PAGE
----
Can TV Ever Present Objective Data?

The world of television is all too often typified by biased presentations produced by groups that never inform viewers of their own one-sided belief system. Lauren Booth, who works for Press TV, an outfit funded by the Iranian government, produced a documentary which allegedly presented objective information concerning the flotilla from Turkey which was intercepted by the Israel Defense Force in an engagement that resulted in the deaths of at least nine people on the ships. The “documentary” opens with a pro-Palestinian song and has a voice overview by Ms. Booth which comments: “Israeli commandoes committed a massacre of innocent civilians sailing aid ships to the besieged Gaza Strip…. this was obviously a barbarous attack on civilians.” Ofcom, a TV watchdog, condemned the biased presentation for its failure to offer alternative views regarding the incident. It charged Ms. Booth with violating basic TV guidelines of objectivity.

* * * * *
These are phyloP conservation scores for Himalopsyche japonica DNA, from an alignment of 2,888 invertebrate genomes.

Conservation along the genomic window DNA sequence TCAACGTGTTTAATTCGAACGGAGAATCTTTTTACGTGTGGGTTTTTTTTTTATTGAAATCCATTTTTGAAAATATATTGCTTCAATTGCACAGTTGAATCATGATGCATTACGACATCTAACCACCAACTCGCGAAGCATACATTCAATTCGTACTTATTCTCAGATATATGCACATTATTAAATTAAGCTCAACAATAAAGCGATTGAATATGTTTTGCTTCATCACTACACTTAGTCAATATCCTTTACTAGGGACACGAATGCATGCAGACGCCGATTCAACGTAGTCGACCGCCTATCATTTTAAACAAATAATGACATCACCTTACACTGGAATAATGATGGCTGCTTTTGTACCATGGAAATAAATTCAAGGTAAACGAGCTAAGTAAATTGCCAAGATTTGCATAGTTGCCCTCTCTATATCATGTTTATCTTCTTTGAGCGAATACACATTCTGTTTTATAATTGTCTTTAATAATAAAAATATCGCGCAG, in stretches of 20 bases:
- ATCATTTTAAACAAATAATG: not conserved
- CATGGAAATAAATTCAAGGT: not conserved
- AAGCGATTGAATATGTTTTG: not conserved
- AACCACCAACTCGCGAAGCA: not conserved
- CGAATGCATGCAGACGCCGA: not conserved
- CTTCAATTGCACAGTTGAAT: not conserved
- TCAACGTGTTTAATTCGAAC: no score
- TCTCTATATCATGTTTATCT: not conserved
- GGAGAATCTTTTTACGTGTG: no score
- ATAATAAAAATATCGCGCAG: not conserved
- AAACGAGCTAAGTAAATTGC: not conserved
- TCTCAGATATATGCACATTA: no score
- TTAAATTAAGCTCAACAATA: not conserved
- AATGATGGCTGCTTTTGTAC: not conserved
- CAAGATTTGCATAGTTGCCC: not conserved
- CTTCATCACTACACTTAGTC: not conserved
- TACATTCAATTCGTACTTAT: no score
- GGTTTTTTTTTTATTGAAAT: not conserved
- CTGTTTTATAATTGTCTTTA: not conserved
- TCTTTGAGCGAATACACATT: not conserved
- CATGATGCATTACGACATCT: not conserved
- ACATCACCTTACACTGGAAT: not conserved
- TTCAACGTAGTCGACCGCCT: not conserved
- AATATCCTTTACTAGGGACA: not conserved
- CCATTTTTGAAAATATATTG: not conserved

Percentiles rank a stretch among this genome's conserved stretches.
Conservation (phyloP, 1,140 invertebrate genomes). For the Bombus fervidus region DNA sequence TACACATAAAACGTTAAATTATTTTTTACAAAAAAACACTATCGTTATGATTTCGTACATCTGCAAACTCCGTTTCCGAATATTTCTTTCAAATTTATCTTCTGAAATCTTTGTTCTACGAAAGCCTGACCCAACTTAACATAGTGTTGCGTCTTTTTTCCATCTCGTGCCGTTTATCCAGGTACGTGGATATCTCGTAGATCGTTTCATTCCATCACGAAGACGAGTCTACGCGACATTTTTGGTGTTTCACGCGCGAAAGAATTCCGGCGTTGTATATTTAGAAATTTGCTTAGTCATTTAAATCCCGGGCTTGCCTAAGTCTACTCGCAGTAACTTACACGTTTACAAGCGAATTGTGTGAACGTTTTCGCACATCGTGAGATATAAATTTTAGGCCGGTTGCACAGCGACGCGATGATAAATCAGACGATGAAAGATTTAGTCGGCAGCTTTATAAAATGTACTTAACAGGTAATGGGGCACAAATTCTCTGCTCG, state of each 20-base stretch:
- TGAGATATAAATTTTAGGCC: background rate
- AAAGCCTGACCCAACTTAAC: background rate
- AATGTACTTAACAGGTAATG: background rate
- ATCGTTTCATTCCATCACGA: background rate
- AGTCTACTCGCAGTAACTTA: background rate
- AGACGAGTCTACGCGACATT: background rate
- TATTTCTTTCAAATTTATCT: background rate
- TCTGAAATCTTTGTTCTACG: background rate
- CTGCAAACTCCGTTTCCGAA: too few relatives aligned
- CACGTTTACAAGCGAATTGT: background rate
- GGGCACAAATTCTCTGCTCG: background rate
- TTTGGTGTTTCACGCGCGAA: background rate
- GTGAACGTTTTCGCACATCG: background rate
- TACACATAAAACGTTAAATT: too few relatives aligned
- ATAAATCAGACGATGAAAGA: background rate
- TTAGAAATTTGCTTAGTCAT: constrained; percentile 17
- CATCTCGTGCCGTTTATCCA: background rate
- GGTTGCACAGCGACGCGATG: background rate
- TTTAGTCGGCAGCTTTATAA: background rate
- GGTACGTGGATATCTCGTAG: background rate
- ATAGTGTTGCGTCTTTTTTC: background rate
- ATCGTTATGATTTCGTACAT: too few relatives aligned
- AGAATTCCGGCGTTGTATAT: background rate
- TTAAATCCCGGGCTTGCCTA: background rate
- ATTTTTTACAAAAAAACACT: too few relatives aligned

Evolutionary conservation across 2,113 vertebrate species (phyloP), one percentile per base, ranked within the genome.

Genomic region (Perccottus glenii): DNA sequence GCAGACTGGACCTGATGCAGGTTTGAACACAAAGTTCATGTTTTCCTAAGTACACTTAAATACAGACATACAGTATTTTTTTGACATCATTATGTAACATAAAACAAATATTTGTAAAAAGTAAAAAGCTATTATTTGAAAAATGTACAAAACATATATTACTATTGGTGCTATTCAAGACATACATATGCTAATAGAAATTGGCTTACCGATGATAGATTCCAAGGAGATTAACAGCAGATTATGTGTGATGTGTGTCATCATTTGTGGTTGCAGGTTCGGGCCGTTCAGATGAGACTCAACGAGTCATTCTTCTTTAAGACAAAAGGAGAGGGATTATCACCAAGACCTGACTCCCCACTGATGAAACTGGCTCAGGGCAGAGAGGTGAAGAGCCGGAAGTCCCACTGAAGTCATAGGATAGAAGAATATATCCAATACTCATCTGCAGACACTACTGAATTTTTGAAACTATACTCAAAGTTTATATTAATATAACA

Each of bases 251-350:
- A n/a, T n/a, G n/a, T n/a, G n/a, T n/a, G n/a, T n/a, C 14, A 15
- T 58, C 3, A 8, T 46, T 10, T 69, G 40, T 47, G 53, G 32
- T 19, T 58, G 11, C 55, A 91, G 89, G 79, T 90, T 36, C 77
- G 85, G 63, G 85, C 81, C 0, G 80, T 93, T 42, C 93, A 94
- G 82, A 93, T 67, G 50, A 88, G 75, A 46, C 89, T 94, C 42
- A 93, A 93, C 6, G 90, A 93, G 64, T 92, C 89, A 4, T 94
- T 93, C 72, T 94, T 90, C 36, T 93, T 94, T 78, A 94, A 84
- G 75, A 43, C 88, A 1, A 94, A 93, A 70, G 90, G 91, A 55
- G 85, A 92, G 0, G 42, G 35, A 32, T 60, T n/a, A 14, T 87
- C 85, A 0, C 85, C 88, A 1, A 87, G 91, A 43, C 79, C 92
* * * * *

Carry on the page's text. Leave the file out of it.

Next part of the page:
I opposed action by Israel in this incident. Nine innocent people were killed, and if one seeks to use the word, “murdered” it would be acceptable. But to term the action a “massacre” renders the word inoperative as a descriptive adjective. It was an attack, it involved murdering innocent people, but this is not a massacre. The Israel government has a point of view which differs from my own. It claims the flotilla was organized by groups seeking to create violence and place the Israel government in a bad light. I do not agree with this view.